News

  • Cool on Koolhaas

    In her assessment of the visionary architecture and design of Rem Koolhaas, Sarah Williams Goldhagen finds much to admire. Yet she wonders if the same can be said of his urbanism.

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  • Brit Art Shortage Fuels Frenzy

    Supply is now such an acute problem at the top end of the market in British paintings that the sale of the last major collection of early works by Sir Alfred Munnings still in private hands was greeted like an oasis in a desert last week.

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  • The “Contemporary” Crisis

    The Atlanta Contemporary Art Center will turn thirty next year, but it already is experiencing a midlife crisis. Rumblings in the arts community suggest that the organization has lost both its momentum and its close connection to its core audience, the artists. So what is it that an art center has to do to remain “contemporary”?

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  • Finalists Named for Avery Fisher Redesign

    Without deciding whether Avery Fisher Hall will be renovated or razed and rebuilt, Lincoln Center has selected three finalists to redesign the concert hall. The project is part of Lincoln Center's $1.2 billion redevelopment plan. The architects, chosen from a field of nine, are Sir Norman Foster, Raphael Moneo, and the team of Richard Meier and Arata Isozaki.

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  • Beeb Man to Head London's ICA

    The previous incumbent left the post after controversially declaring that concept art was “pretentious, self-indulgent, craftless tat that I wouldn't accept even as a gift”. The ICA will be hoping that its new chairman, BBC executive Alan Yentob, will stay on message.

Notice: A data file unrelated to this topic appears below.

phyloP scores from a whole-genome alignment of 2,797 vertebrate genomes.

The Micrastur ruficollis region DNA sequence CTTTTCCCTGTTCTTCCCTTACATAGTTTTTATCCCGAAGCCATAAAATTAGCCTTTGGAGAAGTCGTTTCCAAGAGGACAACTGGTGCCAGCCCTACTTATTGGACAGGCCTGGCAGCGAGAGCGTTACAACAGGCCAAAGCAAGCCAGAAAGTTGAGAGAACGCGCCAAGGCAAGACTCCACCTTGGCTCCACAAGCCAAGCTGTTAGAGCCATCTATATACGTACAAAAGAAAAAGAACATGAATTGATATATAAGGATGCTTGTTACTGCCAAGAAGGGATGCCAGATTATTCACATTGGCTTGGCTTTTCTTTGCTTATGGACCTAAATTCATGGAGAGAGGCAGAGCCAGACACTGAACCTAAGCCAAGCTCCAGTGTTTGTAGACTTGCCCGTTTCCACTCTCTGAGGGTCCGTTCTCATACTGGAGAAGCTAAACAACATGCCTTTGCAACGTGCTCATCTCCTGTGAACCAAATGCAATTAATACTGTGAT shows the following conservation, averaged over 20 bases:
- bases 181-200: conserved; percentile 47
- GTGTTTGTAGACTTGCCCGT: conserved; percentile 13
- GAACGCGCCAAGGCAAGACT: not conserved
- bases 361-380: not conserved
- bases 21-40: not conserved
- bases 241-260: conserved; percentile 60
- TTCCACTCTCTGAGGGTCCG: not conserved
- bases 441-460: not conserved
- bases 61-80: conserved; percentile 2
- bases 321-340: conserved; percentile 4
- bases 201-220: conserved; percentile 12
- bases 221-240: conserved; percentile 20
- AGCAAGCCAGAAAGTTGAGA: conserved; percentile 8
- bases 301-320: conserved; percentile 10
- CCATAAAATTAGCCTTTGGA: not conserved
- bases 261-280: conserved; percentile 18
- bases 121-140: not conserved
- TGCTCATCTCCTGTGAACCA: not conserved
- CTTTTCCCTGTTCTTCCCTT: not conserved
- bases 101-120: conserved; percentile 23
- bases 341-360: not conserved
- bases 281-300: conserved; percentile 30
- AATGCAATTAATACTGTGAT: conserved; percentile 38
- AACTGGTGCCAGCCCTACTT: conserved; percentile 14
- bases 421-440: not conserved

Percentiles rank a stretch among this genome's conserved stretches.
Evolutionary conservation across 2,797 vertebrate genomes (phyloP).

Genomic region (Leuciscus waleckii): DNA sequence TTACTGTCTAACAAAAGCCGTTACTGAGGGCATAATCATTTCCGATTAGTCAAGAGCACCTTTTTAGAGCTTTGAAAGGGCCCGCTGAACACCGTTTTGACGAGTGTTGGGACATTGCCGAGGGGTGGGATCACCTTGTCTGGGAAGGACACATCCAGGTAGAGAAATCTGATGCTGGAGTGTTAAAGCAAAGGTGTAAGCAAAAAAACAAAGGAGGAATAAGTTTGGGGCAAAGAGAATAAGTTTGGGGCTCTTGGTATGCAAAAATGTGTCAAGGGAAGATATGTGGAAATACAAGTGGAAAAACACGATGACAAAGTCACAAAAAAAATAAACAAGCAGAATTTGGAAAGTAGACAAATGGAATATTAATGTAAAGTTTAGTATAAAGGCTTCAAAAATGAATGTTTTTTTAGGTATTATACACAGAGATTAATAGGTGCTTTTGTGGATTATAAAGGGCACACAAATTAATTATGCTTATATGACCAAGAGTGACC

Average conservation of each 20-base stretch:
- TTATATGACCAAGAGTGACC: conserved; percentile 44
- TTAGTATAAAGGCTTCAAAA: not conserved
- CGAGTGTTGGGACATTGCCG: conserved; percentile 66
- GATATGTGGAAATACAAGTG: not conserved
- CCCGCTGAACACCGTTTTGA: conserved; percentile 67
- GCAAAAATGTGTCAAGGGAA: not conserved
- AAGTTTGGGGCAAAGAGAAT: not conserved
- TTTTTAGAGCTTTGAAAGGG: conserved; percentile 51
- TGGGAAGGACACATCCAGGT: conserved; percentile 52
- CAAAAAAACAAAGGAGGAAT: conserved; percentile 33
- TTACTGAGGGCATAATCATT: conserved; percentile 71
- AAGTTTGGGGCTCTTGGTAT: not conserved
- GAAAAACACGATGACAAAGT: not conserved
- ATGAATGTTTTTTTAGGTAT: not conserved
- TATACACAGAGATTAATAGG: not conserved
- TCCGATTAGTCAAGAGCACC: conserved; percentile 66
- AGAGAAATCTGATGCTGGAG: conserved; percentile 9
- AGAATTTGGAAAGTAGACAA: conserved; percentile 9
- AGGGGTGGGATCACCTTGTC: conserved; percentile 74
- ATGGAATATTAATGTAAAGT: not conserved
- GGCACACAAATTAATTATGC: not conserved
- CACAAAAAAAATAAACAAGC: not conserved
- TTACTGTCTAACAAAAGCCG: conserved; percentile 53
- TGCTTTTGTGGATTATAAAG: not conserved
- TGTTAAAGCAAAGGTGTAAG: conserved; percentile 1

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  • Bloomberg Urges Restraint on WTC Memorial

    Citing residents' concerns about the size of the World Trade Center memorial, Mayor Michael R. Bloomberg said yesterday that he believes the development must balance the memorial with the needs of residents and should not turn the site into “a cemetery.”

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  • The USSR Back In

    Socialist realist art is growing in popularity on auction blocks and in the pages of interior decorating magazines. Tania Branigan investigates this resurgence of Soviet chic.

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  • Renovation Planned for Cleveland Museum

    Cleveland Museum of Art trustees approved plans for a $170 million renovation that will include a full restoration of the original building’s 1916 facade and the addition of more than 150,00 square feet of exhibition space. Architects promise, however, that the museum's 1971 addition, designed by Marcel Breuer, will remain unchanged.

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  • Renaissance Pan

    Benjamin Genocchio’s stern review of “Titian to Tiepolo,” an exhibition organized by the Italian government and currently on view at the National Gallery of Australia, was bound to be controversial, but the critic never expected to be threatened with a $50–100 million lawsuit by Italian undersecretary for culture Vittorio Sgarbi.

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  • SOM Tapped for Smithsonian Renovation

    The renowned architectural firm of Skidmore, Owings & Merrill has been chosen to design a large-scale renovation of the Smithsonian’s National Museum of American History.

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